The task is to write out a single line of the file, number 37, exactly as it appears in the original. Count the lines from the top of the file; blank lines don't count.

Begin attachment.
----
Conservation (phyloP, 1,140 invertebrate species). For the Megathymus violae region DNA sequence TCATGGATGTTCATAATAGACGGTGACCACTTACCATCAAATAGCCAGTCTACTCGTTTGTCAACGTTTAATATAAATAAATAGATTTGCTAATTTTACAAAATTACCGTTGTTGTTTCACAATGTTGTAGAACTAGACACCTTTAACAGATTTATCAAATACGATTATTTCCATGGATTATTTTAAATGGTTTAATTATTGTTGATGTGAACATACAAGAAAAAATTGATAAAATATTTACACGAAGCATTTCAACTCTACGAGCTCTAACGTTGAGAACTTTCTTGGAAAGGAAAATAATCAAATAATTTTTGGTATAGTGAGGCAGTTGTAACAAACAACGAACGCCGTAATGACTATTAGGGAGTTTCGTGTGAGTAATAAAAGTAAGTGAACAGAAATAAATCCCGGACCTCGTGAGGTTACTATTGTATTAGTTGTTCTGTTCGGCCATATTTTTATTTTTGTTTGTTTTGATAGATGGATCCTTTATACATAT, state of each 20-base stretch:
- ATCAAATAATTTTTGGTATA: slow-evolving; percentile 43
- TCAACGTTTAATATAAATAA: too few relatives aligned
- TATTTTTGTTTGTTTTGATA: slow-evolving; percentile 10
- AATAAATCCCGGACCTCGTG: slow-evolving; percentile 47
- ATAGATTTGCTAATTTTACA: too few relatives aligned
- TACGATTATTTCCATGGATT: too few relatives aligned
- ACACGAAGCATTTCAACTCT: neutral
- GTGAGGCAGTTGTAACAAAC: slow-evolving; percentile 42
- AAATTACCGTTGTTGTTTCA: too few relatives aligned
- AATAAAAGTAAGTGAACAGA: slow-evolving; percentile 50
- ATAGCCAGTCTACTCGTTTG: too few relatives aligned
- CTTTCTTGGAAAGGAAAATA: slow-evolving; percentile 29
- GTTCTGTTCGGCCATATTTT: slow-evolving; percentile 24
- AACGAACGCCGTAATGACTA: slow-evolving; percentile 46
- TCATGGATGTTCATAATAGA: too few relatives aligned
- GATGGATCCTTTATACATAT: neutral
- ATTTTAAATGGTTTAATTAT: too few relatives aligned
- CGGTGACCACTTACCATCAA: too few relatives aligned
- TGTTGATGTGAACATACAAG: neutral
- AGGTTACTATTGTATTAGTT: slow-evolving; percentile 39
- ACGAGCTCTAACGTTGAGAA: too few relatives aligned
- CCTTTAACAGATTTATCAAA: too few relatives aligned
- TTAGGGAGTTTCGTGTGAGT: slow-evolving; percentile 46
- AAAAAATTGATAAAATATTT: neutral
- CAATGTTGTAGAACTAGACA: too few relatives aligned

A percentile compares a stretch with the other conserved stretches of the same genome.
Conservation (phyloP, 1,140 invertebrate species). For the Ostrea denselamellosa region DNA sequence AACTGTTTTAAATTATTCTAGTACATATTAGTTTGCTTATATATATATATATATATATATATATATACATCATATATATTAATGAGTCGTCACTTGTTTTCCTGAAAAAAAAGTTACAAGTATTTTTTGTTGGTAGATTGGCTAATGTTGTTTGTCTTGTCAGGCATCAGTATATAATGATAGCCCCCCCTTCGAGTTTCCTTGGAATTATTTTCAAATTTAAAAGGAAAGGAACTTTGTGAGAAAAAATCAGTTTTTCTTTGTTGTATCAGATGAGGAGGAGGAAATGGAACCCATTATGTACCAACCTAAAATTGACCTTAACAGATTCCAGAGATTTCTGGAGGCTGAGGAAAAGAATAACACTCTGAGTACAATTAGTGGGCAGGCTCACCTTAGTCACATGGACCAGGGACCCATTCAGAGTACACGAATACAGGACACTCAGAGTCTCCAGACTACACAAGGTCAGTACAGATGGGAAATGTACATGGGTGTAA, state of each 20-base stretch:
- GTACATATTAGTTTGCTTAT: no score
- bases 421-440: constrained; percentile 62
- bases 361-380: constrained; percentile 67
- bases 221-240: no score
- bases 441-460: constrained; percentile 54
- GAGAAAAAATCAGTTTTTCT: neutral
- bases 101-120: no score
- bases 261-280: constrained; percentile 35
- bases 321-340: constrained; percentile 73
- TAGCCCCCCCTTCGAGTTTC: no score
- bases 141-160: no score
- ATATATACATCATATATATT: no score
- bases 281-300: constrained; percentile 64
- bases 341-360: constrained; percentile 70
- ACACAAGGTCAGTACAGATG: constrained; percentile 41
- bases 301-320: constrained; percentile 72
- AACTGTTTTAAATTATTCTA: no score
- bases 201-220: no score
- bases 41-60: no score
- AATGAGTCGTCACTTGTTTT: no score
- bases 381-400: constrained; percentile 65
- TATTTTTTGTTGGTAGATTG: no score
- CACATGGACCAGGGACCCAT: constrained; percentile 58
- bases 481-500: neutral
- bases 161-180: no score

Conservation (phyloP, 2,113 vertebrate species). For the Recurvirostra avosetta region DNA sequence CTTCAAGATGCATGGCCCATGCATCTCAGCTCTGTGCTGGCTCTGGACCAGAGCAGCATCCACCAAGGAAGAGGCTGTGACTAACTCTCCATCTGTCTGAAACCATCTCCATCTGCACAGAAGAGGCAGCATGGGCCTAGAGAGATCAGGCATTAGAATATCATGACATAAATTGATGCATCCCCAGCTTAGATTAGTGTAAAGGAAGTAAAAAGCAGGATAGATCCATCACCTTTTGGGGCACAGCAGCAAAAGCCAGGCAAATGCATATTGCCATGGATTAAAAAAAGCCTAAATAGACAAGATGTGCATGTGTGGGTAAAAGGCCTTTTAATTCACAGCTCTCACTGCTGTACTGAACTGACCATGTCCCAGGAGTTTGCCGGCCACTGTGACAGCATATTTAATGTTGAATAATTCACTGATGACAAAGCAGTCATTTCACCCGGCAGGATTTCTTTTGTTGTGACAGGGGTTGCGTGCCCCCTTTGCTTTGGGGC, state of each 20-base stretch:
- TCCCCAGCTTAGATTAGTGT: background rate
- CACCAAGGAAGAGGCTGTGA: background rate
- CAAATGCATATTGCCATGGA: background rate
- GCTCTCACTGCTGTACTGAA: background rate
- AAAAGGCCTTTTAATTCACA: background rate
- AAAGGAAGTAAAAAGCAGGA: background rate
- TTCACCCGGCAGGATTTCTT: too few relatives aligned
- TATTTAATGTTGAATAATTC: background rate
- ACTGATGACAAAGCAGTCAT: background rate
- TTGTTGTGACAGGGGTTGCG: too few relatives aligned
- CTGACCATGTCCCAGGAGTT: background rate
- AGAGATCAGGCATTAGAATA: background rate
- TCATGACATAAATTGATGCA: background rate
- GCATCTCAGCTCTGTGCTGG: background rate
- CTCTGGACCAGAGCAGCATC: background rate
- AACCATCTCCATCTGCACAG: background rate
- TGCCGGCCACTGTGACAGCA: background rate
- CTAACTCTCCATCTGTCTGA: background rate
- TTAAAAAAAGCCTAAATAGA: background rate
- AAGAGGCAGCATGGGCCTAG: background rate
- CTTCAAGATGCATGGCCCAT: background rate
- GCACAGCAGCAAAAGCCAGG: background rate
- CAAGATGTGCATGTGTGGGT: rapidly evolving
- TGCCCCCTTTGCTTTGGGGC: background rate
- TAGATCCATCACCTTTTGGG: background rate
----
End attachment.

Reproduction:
- bases 321-340: constrained; percentile 73